Newport Arch in Lincoln will benefit from a £60,000 grant towards its maintenance from a fund which helps to save important heritage sites.
The grant was awarded by not-for-profit company WREN, part of the £585,000 WREN Heritage Fund launched in 2010, which helps to protect Grade one and two star listed buildings and structures of historical importance across the UK.
WREN awards grants to community, conservation and heritage projects within a 10-mile radius of landfill sites, from funds donated by FCC Environment to the Landfill Communities Fund.
Newport Arch is the 3rd century northern gateway to the Roman city of Lindum Colonia and is the oldest Roman archway in the country, which spans a road still used by traffic.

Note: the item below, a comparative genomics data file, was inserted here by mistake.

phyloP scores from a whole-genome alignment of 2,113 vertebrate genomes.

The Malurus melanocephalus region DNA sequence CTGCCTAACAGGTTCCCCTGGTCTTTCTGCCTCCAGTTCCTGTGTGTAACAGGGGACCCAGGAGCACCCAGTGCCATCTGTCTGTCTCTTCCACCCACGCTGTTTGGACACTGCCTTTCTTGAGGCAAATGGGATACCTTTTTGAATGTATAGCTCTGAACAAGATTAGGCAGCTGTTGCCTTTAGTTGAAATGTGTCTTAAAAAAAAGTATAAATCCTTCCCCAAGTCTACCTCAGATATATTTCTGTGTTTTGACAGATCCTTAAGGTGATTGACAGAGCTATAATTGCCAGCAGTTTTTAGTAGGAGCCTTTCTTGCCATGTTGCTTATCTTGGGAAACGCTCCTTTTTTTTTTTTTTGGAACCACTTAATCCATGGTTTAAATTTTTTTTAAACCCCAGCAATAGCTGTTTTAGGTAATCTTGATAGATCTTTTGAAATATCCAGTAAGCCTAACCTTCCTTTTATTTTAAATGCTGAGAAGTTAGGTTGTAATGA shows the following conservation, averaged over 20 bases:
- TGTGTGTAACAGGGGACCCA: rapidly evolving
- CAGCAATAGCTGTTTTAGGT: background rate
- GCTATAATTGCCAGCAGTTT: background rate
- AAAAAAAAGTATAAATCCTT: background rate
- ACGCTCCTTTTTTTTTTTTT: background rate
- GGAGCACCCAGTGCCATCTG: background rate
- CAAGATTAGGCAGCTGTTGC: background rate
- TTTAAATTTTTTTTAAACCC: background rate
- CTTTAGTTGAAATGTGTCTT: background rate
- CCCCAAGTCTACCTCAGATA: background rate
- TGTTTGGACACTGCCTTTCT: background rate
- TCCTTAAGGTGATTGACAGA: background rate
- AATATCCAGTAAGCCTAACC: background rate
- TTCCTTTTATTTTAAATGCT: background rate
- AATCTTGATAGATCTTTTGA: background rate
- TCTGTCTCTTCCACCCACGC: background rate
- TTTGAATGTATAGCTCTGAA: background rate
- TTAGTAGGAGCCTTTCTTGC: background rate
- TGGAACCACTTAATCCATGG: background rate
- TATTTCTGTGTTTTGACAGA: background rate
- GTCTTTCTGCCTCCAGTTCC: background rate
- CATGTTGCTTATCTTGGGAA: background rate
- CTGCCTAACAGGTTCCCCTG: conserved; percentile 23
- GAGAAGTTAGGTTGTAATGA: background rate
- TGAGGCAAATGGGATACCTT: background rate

WREN’s grant support will also create a model for the conservation of other Roman and medieval monuments in the care of the City of Lincoln Council.
The upper part of the Newport Arch is currently covered in netting to prevent masonry falling on pedestrians and vehicles. It is vulnerable to further damage that will affect its historic integrity and is aesthetic quality.
Newport Arch circa 1890
Arthur Ward, City of Lincoln Council’s Heritage Team Leader, said: “Lincoln is blessed with a rich collection of nationally important Roman monuments. The WREN grant will enable us to ensure the longevity of this amazing example of Lincoln’s rich heritage.
“The Arch is an important research and educational resource as well as contributing to Lincoln’s unique identity and cultural tourism offer,” he added.
Peter Cox, managing director of WREN, said: “We believe that it’s very important to maintain and protect historical sites such as the Newport Roman Arch. Monuments like this are part of the country’s rich history and we must ensure they remain intact for future generations.”